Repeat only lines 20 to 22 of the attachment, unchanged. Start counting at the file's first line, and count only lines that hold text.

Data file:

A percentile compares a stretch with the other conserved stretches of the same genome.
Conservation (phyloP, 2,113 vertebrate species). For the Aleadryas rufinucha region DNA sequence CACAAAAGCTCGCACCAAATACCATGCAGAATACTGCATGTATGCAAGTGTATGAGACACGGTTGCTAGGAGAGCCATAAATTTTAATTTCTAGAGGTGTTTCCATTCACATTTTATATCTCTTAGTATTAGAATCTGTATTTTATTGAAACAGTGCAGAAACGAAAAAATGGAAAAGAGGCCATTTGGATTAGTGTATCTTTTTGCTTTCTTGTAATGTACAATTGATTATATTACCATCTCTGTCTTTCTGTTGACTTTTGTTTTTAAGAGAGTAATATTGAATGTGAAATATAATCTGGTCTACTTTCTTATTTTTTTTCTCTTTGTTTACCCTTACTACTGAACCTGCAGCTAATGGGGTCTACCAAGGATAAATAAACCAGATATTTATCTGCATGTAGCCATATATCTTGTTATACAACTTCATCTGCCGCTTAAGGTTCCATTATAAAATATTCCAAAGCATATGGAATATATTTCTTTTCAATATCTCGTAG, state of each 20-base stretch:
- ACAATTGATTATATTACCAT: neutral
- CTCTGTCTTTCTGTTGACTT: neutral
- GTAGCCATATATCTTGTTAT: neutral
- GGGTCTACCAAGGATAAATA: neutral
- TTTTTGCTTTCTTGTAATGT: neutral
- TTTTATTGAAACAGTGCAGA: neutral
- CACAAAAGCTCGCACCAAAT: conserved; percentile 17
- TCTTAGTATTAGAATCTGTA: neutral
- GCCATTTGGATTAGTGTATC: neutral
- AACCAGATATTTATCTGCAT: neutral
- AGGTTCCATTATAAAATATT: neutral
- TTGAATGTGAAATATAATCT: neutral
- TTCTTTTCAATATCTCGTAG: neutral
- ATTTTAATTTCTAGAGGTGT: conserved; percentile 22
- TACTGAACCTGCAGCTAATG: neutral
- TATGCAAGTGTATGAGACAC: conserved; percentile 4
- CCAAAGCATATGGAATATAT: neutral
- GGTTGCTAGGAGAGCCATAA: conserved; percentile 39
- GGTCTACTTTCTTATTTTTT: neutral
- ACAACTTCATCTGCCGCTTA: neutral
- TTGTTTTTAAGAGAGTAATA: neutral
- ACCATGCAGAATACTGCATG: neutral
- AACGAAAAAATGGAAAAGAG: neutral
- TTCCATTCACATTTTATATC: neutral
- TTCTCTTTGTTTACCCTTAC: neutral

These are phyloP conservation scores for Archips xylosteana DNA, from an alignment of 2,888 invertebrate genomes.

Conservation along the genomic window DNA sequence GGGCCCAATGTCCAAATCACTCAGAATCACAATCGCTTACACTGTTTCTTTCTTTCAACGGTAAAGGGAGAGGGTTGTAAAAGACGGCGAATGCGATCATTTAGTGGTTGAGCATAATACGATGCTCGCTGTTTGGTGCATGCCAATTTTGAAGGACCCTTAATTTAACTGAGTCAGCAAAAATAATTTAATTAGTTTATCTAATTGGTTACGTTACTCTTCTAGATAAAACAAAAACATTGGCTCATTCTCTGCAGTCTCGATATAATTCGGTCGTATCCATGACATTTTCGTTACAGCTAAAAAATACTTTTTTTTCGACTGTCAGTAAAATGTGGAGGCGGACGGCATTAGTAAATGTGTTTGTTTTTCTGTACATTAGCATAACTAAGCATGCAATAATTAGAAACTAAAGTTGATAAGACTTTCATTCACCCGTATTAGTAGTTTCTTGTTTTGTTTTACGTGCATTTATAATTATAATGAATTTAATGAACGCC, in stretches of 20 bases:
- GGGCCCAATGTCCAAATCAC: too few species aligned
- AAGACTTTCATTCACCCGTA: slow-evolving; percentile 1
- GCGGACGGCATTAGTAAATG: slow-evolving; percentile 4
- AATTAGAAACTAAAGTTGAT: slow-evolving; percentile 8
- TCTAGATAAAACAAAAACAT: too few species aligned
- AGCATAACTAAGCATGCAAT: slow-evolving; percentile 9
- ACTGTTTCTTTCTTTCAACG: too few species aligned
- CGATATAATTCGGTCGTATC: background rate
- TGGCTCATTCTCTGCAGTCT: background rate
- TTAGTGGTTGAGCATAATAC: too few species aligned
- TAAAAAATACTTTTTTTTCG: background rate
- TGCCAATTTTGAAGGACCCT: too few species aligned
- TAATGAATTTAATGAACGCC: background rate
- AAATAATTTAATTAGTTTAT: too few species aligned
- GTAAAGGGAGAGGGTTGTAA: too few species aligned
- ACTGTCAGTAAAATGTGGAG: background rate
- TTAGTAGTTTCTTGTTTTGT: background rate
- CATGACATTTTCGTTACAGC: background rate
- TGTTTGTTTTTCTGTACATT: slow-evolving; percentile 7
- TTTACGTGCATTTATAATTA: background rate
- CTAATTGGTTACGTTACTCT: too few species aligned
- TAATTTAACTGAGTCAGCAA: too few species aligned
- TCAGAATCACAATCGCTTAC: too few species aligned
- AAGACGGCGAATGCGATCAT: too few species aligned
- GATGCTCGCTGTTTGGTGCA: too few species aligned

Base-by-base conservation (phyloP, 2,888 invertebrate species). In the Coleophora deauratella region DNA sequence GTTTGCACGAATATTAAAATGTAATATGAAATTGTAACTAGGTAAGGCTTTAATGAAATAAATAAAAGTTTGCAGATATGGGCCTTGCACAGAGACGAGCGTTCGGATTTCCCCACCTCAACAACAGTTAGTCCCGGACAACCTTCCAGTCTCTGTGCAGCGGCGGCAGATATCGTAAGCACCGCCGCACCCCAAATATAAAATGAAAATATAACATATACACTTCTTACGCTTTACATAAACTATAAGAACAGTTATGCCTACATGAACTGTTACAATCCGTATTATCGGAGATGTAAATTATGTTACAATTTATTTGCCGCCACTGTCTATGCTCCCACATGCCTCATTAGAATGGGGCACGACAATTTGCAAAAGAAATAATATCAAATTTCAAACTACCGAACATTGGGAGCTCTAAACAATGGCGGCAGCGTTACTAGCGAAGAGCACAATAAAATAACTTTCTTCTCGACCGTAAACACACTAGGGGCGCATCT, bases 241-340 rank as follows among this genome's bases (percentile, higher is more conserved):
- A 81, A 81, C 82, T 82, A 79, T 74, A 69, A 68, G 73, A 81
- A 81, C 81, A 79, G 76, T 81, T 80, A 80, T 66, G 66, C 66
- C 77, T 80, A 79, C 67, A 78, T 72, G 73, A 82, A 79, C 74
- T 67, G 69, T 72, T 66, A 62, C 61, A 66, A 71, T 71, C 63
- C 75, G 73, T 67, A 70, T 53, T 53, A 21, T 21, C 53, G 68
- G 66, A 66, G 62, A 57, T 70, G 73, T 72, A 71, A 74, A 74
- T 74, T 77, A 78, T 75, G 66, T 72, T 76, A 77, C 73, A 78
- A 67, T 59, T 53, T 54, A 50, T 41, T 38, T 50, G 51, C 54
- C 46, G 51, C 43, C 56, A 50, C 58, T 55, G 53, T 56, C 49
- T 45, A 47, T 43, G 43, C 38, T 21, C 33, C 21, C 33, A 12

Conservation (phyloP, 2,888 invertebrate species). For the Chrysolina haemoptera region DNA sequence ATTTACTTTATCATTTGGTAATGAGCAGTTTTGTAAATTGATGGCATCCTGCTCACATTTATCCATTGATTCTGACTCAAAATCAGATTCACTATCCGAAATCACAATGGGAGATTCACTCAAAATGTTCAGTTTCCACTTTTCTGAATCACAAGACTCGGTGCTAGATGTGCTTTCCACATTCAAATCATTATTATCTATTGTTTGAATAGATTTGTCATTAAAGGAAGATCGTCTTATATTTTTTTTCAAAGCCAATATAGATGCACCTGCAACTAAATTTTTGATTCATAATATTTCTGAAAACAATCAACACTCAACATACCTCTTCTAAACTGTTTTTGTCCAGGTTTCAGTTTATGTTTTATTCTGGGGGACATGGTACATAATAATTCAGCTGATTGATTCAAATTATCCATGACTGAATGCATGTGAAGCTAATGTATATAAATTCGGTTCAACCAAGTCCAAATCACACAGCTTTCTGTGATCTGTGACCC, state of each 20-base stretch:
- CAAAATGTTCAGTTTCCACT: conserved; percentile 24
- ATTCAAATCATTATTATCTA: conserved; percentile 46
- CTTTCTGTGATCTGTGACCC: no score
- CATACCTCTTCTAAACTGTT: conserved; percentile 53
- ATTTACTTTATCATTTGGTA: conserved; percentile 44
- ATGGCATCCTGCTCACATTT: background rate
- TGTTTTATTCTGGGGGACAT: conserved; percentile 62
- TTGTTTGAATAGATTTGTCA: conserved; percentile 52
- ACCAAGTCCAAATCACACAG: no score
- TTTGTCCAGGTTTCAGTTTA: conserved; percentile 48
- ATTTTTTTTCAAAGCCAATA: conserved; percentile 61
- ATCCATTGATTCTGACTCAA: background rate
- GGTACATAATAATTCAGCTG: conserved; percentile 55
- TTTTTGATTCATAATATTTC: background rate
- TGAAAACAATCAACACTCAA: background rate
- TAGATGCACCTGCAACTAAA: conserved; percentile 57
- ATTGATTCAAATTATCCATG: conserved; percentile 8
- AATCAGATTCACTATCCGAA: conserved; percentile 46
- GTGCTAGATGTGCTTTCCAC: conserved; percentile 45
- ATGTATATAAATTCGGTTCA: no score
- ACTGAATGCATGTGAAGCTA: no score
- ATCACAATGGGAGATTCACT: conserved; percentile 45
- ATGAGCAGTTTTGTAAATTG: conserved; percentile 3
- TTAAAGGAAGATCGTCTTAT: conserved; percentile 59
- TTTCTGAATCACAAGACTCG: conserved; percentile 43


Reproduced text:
- GGTTGCTAGGAGAGCCATAA: conserved; percentile 39
- GGTCTACTTTCTTATTTTTT: neutral
- ACAACTTCATCTGCCGCTTA: neutral